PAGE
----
Electron power plants
Long before the “ecologist” frenzy invaded our lives, long before Toyota even had the idea of their Prius, radio-controlled models already used electric power for years.
From the very first electric RC model, the question of "batteries" raised for powering our models. This question is not new since the first mass-produced electric RC car hit the market back in 1965: it was the Porsche 904 made by Hegi (Germany). Before that, electric-powered radio-controlled toys already existed: they were generally made in metal, they were also very scale-realistic (like the truck below) and very expensive, but they were not made "to race".
CIJ Renault "Fainéant" (1954)
© Julien from Vintage-RC, can be seen here and there
Hegi Porsche 904 GTS (1965)
So electric RC is over half a century old, even though it only became more widely available to the general public during the 80's (which is not that recent either ). So, we are going to briefly overview the history of different "electron power-plants" before detailing the current offer.
By the end of the 70's, the first "democratic" electric RC models hit the market with noticeable commercial success. By then, the market is still very small, thus the use of the existing and common 1,5V dry cells and sometimes rechargeable 1,2V cells (Ni-Cd, see below). The mostly used format at the time is UM2 (now known as LR14) as you can see on Tamiya's first RC Guide Book presenting the world famous Porsche 934 Turbo RSR:
Tamiya Porsche 934 Turbo RSR (1976)
Tamiya Martini Porsche 935 Turbo (1977)
You will also notice the battery holder located at the rear of the chassis: it is used by four 1.5V dry cells (or 1.2V rechargeable) to power the receiver and the servos. On the second photo (Tamiya's second RC model), a rechargeable battery pack has already replaced the separate elements that were used to power the Porsche 934.
Before talking about Ni-Cd batteries, one word about this 1.2V value that will literally define electric power in every RC model up to today:
- 4 rechargeable elements of 1.2V each => 4.8V
- 4 non rechargeable batteries of 1.5V each => 6.0V
- 6 rechargeable elements of 1.2V each => 7.2V
What we've got here are the voltage values we are still using in our RC models: most servos and receivers can operate between 4.8V and 6V and most Ni-Cd and Ni-MH battery packs operate at 7.2V (some operate at 8.4V).
Ni-Cd and NiMH battery packs
As we just saw, dry cells were quickly replaced by battery "packs" dedicated to our models. At the beginning, these packs were often available from RC manufacturers, probably in response to the lack of a dedicated market offer. One note: we say Ni-Cd for nickel-cadmium. They are commonly called NiCad in reference to the brand of the French manufacturer SAFT.
Despite their high cost compared to dry cells, the first Ni-Cd batteries (elements or packs) already had a very important characteristic: a superior discharge rate. This rate is important, as Tamiya proves in their 1977 Catalogue when providing the information of the Porsche 934 top speed depending on the battery type:
The difference is something... We will talk later on about the discharge rate.
Electric RC is still at its debuts in the late 70's beginning of the 80's: depending on models and chassis architecture, the manufacturers sometimes adapt the battery pack shape according to their needs because no real standard has emerged yet. In parallel, a sixth element is often added in order to add more voltage, which means more performance:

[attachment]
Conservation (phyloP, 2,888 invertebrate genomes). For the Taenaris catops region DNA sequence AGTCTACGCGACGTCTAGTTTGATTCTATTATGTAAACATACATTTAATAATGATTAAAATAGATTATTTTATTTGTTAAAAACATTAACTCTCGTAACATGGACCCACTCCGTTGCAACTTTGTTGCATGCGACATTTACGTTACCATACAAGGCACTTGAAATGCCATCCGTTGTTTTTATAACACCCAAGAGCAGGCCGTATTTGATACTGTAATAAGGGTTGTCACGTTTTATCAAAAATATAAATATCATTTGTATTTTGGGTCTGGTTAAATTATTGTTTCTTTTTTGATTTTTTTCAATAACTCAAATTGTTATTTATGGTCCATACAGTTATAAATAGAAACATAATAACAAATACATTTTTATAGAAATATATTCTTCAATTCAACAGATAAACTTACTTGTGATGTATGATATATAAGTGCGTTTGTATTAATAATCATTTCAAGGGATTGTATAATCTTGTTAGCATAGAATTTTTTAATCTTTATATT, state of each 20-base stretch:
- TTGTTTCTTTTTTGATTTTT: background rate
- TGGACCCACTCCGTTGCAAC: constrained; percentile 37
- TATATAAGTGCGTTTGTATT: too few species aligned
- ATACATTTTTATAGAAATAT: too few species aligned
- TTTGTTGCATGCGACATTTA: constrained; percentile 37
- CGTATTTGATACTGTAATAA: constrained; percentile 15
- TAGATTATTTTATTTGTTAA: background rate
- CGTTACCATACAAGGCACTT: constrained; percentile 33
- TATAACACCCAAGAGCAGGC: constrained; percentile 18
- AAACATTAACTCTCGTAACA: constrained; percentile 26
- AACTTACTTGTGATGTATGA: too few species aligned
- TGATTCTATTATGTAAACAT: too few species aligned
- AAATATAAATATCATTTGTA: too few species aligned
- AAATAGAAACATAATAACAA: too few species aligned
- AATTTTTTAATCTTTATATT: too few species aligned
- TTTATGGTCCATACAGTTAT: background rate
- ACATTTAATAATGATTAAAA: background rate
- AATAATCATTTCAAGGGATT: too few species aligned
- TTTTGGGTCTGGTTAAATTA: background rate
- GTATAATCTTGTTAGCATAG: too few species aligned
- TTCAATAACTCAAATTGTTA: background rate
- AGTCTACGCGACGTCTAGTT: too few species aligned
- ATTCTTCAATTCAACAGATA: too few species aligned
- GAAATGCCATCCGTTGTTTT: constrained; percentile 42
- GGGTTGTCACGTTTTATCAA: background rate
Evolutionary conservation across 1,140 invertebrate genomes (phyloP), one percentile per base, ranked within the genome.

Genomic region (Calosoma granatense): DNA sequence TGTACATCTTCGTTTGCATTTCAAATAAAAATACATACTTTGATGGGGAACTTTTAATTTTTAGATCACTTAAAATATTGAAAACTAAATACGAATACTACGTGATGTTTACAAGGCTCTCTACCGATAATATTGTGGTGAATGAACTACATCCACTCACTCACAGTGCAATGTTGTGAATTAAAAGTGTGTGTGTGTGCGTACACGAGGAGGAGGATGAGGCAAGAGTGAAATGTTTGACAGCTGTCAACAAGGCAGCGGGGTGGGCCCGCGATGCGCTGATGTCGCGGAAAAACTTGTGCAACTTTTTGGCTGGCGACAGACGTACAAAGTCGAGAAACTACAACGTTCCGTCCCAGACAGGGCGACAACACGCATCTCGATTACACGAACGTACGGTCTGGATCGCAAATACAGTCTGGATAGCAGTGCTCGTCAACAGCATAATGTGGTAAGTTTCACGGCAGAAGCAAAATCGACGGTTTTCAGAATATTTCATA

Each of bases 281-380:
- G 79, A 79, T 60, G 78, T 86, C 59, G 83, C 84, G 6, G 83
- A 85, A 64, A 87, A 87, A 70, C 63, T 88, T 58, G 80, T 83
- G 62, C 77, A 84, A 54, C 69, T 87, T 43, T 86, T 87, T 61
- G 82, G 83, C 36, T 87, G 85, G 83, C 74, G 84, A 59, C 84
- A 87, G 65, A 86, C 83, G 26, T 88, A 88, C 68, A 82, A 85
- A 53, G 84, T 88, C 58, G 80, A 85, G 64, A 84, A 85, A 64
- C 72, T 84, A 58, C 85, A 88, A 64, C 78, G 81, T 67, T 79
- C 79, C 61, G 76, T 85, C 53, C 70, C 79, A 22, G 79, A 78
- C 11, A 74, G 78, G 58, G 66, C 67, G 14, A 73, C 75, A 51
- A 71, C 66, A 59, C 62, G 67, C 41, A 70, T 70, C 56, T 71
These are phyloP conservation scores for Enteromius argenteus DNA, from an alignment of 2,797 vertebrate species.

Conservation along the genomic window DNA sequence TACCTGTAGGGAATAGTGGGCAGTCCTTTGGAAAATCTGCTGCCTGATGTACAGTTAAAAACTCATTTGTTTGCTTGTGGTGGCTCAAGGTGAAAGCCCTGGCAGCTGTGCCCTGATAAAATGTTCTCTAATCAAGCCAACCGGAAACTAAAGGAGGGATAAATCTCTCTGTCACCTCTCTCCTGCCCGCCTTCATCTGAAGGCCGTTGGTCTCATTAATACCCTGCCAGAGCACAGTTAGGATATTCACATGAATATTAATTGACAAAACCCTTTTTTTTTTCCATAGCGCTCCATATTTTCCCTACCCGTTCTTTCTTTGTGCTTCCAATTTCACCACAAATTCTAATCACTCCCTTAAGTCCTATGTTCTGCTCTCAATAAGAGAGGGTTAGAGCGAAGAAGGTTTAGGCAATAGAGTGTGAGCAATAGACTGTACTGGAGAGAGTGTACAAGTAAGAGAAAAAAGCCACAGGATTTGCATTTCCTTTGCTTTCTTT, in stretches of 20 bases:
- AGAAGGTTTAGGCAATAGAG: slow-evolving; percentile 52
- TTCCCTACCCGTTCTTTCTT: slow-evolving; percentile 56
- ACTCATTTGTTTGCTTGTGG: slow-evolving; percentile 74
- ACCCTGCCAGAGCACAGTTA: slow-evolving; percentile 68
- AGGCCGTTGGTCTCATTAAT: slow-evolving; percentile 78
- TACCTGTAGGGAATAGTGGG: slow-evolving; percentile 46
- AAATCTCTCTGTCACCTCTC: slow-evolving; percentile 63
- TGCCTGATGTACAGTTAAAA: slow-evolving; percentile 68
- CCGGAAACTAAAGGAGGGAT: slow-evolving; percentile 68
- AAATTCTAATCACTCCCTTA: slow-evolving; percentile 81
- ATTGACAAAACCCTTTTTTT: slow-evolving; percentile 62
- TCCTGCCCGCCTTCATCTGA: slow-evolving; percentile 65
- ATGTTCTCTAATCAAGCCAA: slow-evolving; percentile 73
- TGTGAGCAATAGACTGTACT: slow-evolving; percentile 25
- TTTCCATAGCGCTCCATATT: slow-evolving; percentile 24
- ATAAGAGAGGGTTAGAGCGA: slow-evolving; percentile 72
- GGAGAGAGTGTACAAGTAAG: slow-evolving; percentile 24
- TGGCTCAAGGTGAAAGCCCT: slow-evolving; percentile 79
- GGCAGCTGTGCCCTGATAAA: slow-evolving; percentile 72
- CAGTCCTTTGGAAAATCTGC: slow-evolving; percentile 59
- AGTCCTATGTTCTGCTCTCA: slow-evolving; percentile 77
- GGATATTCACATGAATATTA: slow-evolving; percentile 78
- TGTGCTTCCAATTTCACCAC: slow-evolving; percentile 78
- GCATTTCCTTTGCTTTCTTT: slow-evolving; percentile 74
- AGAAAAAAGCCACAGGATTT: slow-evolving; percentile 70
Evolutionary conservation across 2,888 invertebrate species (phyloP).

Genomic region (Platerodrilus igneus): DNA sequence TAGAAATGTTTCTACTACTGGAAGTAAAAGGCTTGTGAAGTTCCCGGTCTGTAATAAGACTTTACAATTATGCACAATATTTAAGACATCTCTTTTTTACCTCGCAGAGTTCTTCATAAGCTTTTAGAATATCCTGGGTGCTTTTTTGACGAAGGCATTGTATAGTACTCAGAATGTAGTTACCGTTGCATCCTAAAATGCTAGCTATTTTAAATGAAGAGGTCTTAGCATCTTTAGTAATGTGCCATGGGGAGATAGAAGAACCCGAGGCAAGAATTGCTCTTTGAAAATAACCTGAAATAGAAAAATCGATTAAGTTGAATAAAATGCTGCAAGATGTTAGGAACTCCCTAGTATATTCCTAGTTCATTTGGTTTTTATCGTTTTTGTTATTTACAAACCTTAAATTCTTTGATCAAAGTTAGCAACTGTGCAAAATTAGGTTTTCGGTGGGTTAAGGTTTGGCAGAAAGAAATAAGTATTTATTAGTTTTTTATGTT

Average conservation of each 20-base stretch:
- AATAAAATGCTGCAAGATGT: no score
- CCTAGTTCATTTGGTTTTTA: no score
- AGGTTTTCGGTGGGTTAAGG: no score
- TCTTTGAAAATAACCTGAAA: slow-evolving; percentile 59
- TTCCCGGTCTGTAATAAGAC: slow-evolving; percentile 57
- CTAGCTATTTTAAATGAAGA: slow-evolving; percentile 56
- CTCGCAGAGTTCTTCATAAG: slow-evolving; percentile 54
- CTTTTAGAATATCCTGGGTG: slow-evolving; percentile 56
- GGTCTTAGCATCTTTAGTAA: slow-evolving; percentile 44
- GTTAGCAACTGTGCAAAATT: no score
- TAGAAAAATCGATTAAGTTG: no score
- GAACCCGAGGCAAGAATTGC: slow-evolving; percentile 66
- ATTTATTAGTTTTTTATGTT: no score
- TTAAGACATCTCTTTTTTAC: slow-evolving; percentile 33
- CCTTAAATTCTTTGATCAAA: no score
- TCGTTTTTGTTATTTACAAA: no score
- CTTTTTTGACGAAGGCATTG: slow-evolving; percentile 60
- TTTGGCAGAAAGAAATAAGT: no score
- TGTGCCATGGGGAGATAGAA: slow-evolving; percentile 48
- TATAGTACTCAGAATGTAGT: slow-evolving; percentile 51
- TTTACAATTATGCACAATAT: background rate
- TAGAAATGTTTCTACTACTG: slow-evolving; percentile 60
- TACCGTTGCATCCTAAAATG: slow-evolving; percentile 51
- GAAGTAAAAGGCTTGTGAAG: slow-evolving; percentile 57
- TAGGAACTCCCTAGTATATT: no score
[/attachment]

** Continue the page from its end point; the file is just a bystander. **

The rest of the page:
In the above image, the rectangular-shape pack in the center has 5 elements: this is Tamiya's first battery pack. Its dimensions will have a direct influence on chassis layout for almost 10 years.
At the left, the famous "hump pack" introduced with the Rough Rider SRB chassis in 1979: it features 6 elements for a 7.2V voltage output. This specific layout of the elements allows the same "footprint" as the previous battery pack, which makes it compatible with existing chassis (when the additional element clears the bodyshell).
At the lower right, the 3Speed chassis "high capacity" with an autonomy close to 30 minutes of runtime: it is specific to these models and non compatible with other chassis. The "hump pack" can be used with the 3Speed chassis, but autonomy drops to about 6-8 minutes.
At the right upper corner, the format that became the industry standard: the 6 element stick pack that we still use. In Tamiya's range of products, it made its first appearance in 1982 on the 58032 Tornado RM Mk.3 kit before it progressively became the unique format used for all models (except existing chassis bases).
A word about NiMH (nickel-metal hydride) battery packs: they progressively replaced the Ni-Cd packs which were considered "diabolic" from the beginning of the 90's. The extinction of Ni-Cds is mainly due to ecology: the lead and cadmium they are made of are extremely polluting heavy metals. In addition, the lazy battery effect is also mentioned as an argument against Ni-Cds (decrease of the capacity): this argument is at least questionable, if not a lie. Everybody taking care of their battery packs could verify by own experience that both battery types are equally concerned by the problem. Last argument in favor of the NiMH technology: a superior capacity compared to Ni-Cd. True, modern NiMH feature greater capacities than Ni-Cd... that are 20 or more years old.
What is rarely mentioned though, it is that NiMH lifetime is only half the Ni-Cd's (in number of charge/discharge cycles at equivalent element quality).
Conclusion: if you still have functional Ni-Cd battery packs, keep using them. They already lasted much longer than any NiMH can last, and will probably still last longer than any brand new NiMH pack. However, do consider to properly dispose of them for recycling when you decide to no longer use them.